We all had a bit of a laugh at my unsophisticated gambling, and declared the Melbourne Cup, according to Merlene’s system, a waste of time. At least I didn’t get bothered the following year to join in the office sweep.
Attempts to glamorise the Melbourne Cup are in vain. Look at the crowd at Flemington, where tastelessly dressed drunk people fall about, make idiots of themselves and inevitably lose lots
The brief moments of adrenalin and excitement probably dissipate quickly when the costs are counted.
I have made only one foray into fashions on the field. A trainer friend persuaded me to go to the Ascot Cup in Western Australia, where I paraded in Fashions on the Field in a fabulously brightly coloured patchwork leather coat, proving that hippiedom does not a fashionista make. Suffice to say all fascinators will be forever safe from this non-gambler.
I hope you all had fun and didn’t lose too much money, folks.
Anarchy: last resort of the frustrated
Anarchists? Or concerned and frustrated citizens? Scott Morrison has come down heavily on climate change protestor group Extinction Rebellion, which blocked entry to a Minerals Council of Australia meeting in Melbourne where police used horses and capsicum spray against protestors.
Morrison called the protestors anarchists; he had nothing to say about the brutality of using police horses to move protestors out of the way, nor on the reported use of capsicum spray. One young woman had both legs broken when she was trampled by a police horse.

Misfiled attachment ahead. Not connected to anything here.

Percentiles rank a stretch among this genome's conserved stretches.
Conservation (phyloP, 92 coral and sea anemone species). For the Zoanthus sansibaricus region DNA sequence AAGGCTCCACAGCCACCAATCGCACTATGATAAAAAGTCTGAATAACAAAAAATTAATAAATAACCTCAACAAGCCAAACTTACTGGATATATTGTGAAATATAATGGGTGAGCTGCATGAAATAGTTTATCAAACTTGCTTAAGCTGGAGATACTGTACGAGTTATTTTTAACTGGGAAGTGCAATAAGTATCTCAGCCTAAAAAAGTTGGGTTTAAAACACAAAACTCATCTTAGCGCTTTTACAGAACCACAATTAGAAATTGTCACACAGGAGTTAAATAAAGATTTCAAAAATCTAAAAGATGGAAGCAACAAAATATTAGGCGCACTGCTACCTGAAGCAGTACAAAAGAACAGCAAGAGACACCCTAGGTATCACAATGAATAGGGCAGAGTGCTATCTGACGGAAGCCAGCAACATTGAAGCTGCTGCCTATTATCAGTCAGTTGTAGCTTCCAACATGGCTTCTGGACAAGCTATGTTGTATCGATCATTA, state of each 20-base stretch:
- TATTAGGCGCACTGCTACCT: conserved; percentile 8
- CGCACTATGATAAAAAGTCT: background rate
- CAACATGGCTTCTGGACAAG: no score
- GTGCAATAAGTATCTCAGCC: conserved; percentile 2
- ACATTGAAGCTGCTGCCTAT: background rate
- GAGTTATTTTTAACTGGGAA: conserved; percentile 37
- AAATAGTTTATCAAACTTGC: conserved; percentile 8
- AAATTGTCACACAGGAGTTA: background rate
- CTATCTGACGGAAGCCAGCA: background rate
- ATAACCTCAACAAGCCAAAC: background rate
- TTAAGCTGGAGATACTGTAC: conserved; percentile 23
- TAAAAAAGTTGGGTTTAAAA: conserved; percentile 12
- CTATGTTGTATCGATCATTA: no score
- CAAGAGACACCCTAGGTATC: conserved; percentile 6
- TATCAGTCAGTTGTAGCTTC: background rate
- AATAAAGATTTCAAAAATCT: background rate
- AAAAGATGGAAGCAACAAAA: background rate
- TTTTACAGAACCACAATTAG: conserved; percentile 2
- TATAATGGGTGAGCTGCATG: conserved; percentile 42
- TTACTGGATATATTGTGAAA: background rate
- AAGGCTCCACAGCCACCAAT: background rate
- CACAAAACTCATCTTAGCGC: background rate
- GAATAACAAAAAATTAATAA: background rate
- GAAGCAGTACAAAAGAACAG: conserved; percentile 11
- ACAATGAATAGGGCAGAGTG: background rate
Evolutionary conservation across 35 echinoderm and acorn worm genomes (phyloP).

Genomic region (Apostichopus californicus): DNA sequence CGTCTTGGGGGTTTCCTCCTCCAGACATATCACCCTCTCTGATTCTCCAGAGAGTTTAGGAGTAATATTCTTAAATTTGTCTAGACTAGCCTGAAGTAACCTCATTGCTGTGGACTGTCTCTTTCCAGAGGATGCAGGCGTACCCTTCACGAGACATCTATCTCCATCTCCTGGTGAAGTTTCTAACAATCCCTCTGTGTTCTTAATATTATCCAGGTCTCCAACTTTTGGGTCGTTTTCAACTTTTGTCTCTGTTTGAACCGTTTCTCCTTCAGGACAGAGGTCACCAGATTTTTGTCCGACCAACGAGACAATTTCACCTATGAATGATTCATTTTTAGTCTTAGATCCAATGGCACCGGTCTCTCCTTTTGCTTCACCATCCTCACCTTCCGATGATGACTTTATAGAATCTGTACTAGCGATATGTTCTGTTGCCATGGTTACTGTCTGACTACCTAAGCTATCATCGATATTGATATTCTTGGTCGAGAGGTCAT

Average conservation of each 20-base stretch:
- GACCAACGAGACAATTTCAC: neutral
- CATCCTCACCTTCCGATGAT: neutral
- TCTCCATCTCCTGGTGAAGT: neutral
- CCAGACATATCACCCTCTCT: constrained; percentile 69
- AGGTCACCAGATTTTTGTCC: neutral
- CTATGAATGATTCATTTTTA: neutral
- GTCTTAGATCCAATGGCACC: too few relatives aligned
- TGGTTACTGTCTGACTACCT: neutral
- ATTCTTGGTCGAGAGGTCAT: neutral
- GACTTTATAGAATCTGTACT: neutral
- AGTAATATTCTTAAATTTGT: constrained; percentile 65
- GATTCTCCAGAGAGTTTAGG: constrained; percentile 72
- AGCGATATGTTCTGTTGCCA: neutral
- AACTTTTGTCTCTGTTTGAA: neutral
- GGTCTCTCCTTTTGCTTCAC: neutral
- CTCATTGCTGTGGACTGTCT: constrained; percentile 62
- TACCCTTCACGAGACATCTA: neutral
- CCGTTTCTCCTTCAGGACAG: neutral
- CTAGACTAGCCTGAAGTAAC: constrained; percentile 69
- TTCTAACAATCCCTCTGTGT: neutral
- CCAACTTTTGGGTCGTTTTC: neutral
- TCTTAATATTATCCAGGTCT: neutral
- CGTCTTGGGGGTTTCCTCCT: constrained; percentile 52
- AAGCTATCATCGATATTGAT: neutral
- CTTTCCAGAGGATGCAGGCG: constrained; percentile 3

Anarchy occurs in a policy vacuum, and its older sister, revolution, merely replaces one set of problems for one group of people with another set of problems for
a different group.
A statesman would sit down with the protestors. The prime minister stopped just short of telling his audience they could get out their baseball bats, but they would have drawn that conclusion anyway.
The protestors were not blame free. Spitting on those attempting to gain entry to a legitimate meeting isn’t on, in my book, nor is abusing others because of
There is always a risk, in any confrontation, that extremists, whom
I would call anarchists, will intervene and push the boundaries, provoking unexpected consequences.
But first, let’s define our terms: my dictionary has two definitions of anarchy: “a state of disorder due to absence or non-recognition of authority or other controlling systems”, and “the substitution of individual ‘freedom’ to the nth degree”.
‘Anarchy’ is a word from the mid 16th century which comes to us via medieval Latin from the Greek anarkhia, from anarkhos (without) and arkhos (chief, ruler).